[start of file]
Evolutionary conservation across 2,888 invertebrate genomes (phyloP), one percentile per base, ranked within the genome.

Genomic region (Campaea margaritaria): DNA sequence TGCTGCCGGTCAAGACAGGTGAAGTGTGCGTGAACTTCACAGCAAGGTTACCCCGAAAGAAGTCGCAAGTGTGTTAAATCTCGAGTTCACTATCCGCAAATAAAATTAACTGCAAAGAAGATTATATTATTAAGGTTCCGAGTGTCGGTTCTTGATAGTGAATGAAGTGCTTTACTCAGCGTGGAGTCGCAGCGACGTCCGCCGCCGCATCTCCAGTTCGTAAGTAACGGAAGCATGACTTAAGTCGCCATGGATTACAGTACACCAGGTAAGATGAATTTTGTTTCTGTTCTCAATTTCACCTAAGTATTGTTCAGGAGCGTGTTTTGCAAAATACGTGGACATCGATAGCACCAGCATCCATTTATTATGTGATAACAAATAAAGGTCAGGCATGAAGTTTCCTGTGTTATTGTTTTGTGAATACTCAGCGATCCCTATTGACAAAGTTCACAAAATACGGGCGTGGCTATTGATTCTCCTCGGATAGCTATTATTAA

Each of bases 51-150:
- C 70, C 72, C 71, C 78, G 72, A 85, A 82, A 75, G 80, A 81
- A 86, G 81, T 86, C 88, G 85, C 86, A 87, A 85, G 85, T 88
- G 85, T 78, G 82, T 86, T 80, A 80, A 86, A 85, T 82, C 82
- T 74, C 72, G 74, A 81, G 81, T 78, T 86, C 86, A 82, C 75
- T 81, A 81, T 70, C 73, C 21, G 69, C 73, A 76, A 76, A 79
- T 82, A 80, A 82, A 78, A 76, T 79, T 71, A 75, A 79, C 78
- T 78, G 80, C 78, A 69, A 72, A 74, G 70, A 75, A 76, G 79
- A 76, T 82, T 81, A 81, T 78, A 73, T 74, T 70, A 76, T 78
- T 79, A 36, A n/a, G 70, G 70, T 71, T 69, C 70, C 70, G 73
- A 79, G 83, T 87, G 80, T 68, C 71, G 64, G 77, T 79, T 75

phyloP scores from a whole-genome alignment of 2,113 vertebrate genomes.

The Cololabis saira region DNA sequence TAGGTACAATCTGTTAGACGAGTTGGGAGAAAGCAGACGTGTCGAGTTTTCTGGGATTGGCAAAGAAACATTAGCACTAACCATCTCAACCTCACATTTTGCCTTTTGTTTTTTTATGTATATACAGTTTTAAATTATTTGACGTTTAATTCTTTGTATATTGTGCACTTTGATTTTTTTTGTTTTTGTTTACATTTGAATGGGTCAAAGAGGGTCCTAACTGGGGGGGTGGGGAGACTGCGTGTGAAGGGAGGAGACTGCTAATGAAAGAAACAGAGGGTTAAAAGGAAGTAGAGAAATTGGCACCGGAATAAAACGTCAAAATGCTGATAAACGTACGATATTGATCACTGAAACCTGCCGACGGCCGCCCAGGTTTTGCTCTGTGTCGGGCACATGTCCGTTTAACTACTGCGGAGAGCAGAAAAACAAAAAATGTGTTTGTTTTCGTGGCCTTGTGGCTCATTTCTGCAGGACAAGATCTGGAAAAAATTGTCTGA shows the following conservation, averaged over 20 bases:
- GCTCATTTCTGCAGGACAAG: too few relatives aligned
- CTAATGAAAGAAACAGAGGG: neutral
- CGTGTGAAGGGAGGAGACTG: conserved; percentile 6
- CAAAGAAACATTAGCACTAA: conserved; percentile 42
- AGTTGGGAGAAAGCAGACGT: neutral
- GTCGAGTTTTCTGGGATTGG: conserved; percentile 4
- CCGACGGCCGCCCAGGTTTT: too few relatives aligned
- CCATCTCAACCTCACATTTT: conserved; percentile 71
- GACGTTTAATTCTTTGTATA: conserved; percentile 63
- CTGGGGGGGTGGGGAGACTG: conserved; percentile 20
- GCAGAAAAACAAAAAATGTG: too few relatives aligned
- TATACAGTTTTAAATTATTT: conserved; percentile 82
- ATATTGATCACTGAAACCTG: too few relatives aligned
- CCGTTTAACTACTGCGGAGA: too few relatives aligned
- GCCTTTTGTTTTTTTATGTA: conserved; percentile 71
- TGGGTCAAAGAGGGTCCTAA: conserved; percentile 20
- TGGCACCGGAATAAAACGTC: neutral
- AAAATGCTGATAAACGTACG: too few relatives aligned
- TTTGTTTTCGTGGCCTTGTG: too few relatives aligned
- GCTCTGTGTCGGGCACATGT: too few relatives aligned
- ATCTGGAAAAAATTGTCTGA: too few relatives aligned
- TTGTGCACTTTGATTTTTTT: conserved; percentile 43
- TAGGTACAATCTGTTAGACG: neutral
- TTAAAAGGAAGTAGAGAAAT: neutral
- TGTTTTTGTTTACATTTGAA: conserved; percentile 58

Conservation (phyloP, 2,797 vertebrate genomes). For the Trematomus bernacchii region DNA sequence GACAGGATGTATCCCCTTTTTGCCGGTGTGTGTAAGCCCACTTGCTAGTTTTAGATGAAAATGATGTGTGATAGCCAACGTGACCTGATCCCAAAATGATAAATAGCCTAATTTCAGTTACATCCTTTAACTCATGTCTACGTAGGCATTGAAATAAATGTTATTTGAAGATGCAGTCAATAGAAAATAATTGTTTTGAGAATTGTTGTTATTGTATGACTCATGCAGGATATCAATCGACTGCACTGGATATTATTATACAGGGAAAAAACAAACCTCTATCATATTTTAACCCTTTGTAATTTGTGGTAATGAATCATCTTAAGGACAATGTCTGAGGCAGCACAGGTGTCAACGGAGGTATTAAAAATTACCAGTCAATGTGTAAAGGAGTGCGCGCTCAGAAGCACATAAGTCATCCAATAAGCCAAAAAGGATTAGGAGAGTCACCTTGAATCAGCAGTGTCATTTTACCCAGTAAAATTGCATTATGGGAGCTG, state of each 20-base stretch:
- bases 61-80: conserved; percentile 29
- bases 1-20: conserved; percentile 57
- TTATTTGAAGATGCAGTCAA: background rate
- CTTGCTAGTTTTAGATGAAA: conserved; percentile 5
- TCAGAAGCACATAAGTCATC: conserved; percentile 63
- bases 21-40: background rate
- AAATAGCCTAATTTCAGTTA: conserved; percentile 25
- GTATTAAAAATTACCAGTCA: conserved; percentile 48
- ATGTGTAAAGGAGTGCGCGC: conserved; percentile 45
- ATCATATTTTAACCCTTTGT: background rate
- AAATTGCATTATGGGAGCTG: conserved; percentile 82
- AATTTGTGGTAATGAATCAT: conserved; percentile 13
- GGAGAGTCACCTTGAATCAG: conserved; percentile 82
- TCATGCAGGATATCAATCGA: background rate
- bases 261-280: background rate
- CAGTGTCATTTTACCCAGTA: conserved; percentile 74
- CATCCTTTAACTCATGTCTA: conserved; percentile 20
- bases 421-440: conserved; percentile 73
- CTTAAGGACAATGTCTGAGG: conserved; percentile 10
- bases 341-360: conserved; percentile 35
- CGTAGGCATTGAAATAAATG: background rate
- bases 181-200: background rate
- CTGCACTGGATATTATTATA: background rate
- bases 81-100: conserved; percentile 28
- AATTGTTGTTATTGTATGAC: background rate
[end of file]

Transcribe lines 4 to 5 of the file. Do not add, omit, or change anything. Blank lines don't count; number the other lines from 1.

- C 70, C 72, C 71, C 78, G 72, A 85, A 82, A 75, G 80, A 81
- A 86, G 81, T 86, C 88, G 85, C 86, A 87, A 85, G 85, T 88